Apple's Safari update protects devices from Spectre flaw
Posted January 8, 2018 2:14 p.m. EST
NEW YORK (CNNMoney) — Apple has released new security updates for iPhones, iPads, and Macs to protect users from a computer chip vulnerability known as Spectre.
Last week, security researchers revealed major flaws -- called Spectre and Meltdown -- in chips that affected billions of devices around the world. Tech companies, such as Microsoft, Google, Apple and others, scrambled to issue patches to prevent hackers from taking advantage of the vulnerabilities.
The latest mobile update, iOS 11.2.2, includes security improvements to Apple's Safari browser and WebKit, its software for web pages, the company said on its support page.
iPhone and iPad users are urged to update their software immediately via the device's General Settings section.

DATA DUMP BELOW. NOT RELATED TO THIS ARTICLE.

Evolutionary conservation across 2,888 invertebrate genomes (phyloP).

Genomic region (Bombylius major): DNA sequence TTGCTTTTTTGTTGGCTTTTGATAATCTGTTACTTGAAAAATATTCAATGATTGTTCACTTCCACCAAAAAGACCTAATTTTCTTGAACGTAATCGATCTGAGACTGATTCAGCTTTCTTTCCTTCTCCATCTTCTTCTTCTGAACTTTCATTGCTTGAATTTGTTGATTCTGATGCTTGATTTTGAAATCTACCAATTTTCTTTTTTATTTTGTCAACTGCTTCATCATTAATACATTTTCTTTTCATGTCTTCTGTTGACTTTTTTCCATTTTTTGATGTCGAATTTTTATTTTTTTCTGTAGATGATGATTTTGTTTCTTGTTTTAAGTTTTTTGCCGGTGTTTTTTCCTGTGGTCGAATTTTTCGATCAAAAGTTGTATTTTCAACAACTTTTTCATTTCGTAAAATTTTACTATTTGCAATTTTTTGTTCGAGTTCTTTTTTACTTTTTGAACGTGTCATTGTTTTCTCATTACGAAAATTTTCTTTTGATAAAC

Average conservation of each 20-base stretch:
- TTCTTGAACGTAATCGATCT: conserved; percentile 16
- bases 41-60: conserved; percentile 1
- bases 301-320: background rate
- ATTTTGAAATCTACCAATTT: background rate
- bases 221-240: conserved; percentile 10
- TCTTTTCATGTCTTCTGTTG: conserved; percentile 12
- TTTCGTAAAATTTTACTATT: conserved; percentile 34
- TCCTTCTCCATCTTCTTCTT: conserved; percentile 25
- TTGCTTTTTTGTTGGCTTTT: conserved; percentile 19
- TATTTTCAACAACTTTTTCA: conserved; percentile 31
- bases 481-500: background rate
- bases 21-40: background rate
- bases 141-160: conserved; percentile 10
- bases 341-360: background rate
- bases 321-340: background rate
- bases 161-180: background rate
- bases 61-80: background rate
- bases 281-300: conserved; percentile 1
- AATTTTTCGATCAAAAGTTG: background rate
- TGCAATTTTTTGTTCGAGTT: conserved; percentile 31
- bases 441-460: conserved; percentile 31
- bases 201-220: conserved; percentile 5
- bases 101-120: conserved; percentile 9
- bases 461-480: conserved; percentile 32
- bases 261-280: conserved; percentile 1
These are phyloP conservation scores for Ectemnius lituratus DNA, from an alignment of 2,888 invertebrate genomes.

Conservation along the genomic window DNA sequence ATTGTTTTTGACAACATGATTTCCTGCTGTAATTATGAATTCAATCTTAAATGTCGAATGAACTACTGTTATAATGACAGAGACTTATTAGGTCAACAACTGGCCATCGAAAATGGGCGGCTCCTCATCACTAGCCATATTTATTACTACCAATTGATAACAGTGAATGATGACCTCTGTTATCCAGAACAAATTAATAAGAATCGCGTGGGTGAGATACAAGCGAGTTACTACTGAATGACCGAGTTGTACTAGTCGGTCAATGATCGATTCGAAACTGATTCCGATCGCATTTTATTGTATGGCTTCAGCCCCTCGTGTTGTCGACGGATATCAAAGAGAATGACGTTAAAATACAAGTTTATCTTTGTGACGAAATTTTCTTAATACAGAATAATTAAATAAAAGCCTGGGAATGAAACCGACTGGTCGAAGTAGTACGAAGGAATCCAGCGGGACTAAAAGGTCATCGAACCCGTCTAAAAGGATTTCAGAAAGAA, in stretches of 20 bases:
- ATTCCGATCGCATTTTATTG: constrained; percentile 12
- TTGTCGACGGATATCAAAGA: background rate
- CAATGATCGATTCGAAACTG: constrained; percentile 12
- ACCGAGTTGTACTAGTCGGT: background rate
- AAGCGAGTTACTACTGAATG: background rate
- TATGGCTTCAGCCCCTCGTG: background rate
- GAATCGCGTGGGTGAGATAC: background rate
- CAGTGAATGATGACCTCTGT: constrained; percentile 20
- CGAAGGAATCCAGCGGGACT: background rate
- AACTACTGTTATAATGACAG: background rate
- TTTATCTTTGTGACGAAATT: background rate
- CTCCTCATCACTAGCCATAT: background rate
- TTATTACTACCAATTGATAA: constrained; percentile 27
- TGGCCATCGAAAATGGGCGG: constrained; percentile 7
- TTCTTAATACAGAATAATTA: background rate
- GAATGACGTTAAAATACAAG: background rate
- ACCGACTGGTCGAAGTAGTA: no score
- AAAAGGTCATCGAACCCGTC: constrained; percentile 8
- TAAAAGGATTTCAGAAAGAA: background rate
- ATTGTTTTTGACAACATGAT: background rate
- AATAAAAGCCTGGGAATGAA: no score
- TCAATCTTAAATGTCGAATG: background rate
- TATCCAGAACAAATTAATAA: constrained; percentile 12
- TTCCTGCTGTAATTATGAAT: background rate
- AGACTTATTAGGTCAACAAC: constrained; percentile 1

Meanwhile, Mac users can now install macOS High Sierra 10.13.2 for the same Safari fixes for laptops and desktops. The download is now available from the App Store under "Updates."
Apple said last week all of its iOS and Mac devices were affected by the flaws, and it already released updates to mitigate against Meltdown. Now, Apple users can be protected against Spectre, too.
Both flaws affect something called "speculative execution" in modern computer chips, but they can be abused in different ways. One variant of Spectre could be exploited through web browsers, which is why Apple issued fixes for Safari.
There is no evidence these flaws have been exploited.
Although companies continue to roll out fixes, experts say hackers may soon attempt to exploit the flaws on devices that haven't been updated. But it's unclear how easy it would be to do so. The flaws are believed to be more complicated to exploit than other common methods.
Google also released mitigations for its many of products, and said a fix for its Chrome browser will be available later this month. Meanwhile, Microsoft issued updates for its Windows and cloud products.
The good news is users who keep their web browsers, apps and devices up-to-date should be protected from anyone trying to exploit these vulnerabilities.